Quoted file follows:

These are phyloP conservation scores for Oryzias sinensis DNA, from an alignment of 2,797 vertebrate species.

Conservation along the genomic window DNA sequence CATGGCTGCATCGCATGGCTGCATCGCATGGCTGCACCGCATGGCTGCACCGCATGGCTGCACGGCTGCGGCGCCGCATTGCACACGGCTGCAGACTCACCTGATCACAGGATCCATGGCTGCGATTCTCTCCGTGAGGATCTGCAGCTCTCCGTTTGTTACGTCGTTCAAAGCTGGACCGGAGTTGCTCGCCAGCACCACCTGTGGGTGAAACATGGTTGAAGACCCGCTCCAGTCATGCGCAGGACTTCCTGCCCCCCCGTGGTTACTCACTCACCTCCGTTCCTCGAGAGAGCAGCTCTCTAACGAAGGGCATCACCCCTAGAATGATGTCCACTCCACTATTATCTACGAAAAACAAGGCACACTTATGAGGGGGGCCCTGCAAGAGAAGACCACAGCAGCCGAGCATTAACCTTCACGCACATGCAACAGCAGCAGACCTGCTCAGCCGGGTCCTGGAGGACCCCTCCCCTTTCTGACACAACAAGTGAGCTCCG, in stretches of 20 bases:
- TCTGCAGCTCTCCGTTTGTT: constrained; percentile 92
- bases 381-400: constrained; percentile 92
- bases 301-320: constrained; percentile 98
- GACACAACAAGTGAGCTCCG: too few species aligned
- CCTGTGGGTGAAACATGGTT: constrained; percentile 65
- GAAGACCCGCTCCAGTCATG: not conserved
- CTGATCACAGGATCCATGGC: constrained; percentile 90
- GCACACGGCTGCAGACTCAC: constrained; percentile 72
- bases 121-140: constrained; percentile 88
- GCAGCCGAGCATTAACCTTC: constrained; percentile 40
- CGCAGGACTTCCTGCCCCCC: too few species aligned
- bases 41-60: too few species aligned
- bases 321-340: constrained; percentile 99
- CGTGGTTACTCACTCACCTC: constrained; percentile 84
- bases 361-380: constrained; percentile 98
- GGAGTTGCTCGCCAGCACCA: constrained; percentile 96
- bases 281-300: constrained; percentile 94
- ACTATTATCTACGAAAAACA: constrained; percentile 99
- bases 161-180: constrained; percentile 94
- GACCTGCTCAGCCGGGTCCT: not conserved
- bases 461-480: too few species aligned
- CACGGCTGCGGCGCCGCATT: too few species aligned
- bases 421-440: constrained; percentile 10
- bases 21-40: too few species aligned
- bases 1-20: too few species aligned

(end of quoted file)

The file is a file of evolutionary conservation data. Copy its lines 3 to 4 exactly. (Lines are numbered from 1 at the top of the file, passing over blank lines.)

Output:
- TCTGCAGCTCTCCGTTTGTT: constrained; percentile 92
- bases 381-400: constrained; percentile 92